Whether a business or an army, ten people or a thousand, without a chain of command and delegation of responsibility, it would all go to ruin. It wouldn’t be a slow decline that can be measured over the years; it would be quick, sudden, and violent, like bringing down a building with a few pounds of dynamite.
A chain of command maintains order and discipline, prerequisites to any endeavor requiring more than a handful of people to go smoothly. There are rules that must be followed, orders that must be carried out, tasks that must be accomplished, and responsibilities one must take upon themselves in exchange for requisite compensation. In the old parlance, if you want money, you have to earn it by the sweat of your brow, and more often than not, it won’t be pleasant or likable.
If you love what you do and can still make a decent living at it, you are blessed. My wife loves what she does. To her, it’s not work, and so she can sit and lay out an entire floor, draw lines, put in measurements, and do tedious stuff that would drive me up a wall without once complaining. I can leave home, come back three hours later, and find her in the same spot, doing the same thing as if no time had passed.
When you apply for a job, you fill out an application, itemize your skills, then go on to the interview part, where your potential boss asks if you can carry out specific duties and responsibilities the job may require. For the most part, excluding coding, accounting, or anything requiring a four-year degree, the tasks are mundane and repetitive.
Long ago, just to cement the idea that I never wanted to work for anyone ever again, I applied for a job as a third-shift shelf stocker at Walmart. Wouldn’t you know it, I got hired. I could have likely gotten a better job, but I wanted the worst I could get, which fit the bill within driving distance. I worked there for three months, five days a week, ten hours a night until I knew that I would crawl over broken glass while on fire before I worked for anyone dumber than me ever again. Let’s just say the night manager would never have been mistaken for a genius.
I did the job well enough; it wasn’t rocket science. The first night one of the other third shifters told me I was moving too quickly, something I’d never personally been accused of before, and I should slow down because I was getting paid by the hour, not by the shelf. I thanked him for his advice but still kept my own pace because even though it was only $7.25 per hour, I’d committed to doing the best job I could, and I wasn’t going to break my word just to pacify the lazy.
I did the tasks I was assigned to the best of my ability, and at the end of every week, I got a check that seemed incongruous with the ten hours per night I’d put in Sunday through Thursday.
When it comes to the lives of men, there are certain things the Father is responsible for, others that the Son is responsible for, and others still that the Holy Spirit is responsible for. Once you begin to understand the interworking of God in your life, you come to realize that there is a division of labor among the three, and each work interdependently toward the same goal. The Father, Son, and Holy Spirit will never be at odds. They are in perpetual harmony, complimentary of one another.
Although readily dismissed in the modern-day church, the Holy Spirit is responsible for carrying out what many assume falls under the purview of the Father. I get that if you leave your Bible in the plastic wrapping, it keeps fresh longer. Still, perhaps just for their own edification, some should read it before going off, regurgitating what they heard someone else say, insisting that the Holy Spirit no longer has any responsibilities or influence in today’s world.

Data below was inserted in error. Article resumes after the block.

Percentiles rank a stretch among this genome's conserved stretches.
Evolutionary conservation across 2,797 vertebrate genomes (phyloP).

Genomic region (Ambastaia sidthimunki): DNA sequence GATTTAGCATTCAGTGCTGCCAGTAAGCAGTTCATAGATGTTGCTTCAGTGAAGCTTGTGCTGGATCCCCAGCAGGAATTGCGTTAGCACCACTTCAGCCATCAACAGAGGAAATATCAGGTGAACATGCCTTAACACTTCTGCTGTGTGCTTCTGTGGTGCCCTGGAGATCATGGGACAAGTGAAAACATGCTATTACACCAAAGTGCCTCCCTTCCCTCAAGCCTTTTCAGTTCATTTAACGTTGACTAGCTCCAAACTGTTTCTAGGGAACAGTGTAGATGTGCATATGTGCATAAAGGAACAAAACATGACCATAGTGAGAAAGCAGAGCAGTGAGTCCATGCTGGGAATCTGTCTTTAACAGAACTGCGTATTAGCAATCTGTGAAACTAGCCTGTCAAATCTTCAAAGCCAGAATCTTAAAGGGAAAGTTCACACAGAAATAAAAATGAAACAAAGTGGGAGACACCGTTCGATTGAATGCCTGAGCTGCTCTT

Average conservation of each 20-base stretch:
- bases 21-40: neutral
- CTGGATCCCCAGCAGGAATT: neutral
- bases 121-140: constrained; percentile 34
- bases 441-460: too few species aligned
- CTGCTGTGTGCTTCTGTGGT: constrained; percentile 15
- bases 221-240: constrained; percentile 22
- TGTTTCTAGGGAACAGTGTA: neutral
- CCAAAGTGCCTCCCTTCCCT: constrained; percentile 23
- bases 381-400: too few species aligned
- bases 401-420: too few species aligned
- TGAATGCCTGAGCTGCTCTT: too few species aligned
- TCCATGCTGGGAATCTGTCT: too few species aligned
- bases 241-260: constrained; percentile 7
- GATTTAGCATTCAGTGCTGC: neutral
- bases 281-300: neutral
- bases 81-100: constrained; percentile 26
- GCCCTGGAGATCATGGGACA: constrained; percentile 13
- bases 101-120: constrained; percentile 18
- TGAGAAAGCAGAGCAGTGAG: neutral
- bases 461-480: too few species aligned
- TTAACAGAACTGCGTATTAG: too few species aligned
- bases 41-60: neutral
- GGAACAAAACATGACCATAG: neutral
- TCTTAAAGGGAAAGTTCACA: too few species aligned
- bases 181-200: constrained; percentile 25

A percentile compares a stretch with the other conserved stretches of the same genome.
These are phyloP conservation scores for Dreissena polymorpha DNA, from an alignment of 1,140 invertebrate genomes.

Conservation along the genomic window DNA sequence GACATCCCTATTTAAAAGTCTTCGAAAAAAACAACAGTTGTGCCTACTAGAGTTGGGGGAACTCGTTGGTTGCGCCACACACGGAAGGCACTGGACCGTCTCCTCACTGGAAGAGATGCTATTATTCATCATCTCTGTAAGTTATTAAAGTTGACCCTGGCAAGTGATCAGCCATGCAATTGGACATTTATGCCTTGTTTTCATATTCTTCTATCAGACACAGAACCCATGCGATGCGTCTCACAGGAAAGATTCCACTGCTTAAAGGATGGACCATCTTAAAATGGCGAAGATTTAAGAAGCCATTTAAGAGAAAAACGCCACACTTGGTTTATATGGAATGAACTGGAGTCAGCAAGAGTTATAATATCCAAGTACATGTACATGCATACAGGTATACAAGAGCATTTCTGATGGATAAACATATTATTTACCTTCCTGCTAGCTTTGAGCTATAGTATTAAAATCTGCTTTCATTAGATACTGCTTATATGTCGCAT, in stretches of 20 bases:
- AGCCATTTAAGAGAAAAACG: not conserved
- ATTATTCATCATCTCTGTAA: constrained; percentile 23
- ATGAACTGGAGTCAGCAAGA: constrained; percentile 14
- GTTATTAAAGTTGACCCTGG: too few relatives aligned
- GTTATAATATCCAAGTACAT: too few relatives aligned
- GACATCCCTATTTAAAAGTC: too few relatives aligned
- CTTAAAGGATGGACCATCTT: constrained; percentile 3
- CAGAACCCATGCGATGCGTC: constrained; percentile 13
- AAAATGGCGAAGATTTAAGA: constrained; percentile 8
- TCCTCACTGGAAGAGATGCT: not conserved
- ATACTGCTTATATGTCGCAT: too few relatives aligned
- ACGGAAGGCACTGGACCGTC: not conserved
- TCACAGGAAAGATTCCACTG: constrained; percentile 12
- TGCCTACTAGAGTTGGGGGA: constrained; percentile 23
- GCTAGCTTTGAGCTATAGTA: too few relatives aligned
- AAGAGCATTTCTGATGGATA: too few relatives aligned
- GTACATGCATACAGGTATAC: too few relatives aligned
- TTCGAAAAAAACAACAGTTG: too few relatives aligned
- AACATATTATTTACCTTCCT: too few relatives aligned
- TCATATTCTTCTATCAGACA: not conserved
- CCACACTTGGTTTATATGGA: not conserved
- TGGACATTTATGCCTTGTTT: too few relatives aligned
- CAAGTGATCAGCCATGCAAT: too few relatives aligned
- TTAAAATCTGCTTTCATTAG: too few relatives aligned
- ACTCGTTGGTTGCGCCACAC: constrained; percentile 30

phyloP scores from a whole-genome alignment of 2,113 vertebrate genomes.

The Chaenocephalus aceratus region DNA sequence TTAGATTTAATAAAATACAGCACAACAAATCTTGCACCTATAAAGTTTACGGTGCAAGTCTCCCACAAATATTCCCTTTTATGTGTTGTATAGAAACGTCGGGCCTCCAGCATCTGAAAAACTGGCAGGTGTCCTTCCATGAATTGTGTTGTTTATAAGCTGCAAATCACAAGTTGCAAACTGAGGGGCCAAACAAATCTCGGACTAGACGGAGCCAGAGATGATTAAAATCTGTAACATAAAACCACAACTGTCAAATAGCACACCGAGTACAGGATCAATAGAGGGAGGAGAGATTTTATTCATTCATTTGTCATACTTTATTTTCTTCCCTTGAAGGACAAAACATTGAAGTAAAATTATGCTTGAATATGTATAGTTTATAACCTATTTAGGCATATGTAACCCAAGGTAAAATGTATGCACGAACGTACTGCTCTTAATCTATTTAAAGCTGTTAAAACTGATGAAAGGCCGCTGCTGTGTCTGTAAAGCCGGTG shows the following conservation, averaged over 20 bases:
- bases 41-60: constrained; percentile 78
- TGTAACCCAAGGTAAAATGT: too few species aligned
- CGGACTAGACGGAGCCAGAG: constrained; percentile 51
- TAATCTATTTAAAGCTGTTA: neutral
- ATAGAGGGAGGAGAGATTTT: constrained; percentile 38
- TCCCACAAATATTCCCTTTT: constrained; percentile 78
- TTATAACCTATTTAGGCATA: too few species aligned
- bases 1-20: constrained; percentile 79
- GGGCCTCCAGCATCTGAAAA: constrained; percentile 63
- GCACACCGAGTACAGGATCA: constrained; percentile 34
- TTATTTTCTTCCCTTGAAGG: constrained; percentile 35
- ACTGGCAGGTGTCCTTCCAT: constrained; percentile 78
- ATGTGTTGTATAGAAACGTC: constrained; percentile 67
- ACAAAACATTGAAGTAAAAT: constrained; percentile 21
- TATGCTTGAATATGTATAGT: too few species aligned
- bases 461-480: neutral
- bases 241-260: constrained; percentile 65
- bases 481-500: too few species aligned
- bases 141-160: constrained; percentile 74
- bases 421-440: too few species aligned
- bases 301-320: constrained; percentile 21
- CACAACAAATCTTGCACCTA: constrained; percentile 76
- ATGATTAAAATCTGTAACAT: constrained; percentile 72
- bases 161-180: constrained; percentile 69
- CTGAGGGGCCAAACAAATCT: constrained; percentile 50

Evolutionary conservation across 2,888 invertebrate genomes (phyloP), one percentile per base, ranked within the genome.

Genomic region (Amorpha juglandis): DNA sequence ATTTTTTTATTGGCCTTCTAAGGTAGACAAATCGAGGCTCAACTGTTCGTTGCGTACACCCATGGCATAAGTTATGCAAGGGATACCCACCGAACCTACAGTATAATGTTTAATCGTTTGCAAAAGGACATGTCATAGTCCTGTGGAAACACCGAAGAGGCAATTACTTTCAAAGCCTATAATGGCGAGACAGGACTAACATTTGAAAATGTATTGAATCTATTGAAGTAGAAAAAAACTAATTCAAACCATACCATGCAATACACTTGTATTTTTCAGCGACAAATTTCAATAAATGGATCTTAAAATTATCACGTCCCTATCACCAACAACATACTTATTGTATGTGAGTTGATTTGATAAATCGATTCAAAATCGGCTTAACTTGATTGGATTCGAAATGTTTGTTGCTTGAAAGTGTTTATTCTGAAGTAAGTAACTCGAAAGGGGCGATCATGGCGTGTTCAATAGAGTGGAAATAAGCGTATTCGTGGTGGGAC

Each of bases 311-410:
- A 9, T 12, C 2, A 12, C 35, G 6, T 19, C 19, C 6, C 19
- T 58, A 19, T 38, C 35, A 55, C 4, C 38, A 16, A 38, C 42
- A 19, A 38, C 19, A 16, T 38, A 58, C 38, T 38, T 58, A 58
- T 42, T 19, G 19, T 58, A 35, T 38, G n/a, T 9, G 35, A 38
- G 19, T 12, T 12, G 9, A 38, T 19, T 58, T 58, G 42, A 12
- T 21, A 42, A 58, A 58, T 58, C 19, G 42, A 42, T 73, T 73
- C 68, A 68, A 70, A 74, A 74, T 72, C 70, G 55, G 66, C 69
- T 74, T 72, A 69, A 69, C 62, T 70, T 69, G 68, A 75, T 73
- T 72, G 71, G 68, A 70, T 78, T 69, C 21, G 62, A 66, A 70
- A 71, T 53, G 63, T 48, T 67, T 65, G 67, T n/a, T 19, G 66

That was for back then, brother, the Holy Spirit’s back in heaven, and here we are stuck on earth with no power, no authority, nothing but the stories of yesteryear to keep the fire alive.
John 16:7-11, “Nevertheless I tell you the truth. It is to your advantage that I go away; for if I do not go away, the Helper will not come to you; but if I depart, I will send Him to you. And when He has come, He will convict the world of sin, and of righteousness, and of judgment: of sin, because they do not believe in Me; of righteousness, because I go to My Father and you see me no more; of judgment because the ruler of this world is judged.”
The allocation of duties is evident in these four verses. Jesus said He would send the Helper once He went away, then the Helper would convict the world of sin, righteousness, and judgment. As long as the world is convicted of sin, meaning there is still repentance, and men reject the darkness for the light, then the Holy Spirit is still present and active.
It’s not your job to convince someone of their sinfulness. Your job is to speak the truth and be a light. The Holy Spirit convicts the world. It is He who convinces someone of their error and sin. I’ve known believers who grow angry with themselves because they can’t make headway with an individual. No matter how much they try to show them the error of their ways, they are stone, and nothing gets through. That’s because they were trying to do what they were never tasked with doing.
You plant the seed. You speak the truth and let the Holy Spirit do the rest. When He convicts those of the world of sin, it breaks them, humbles them, and brings them to the foot of the cross, where they find remission of sins through repentance.
With love in Christ,
Michael Boldea, Jr.
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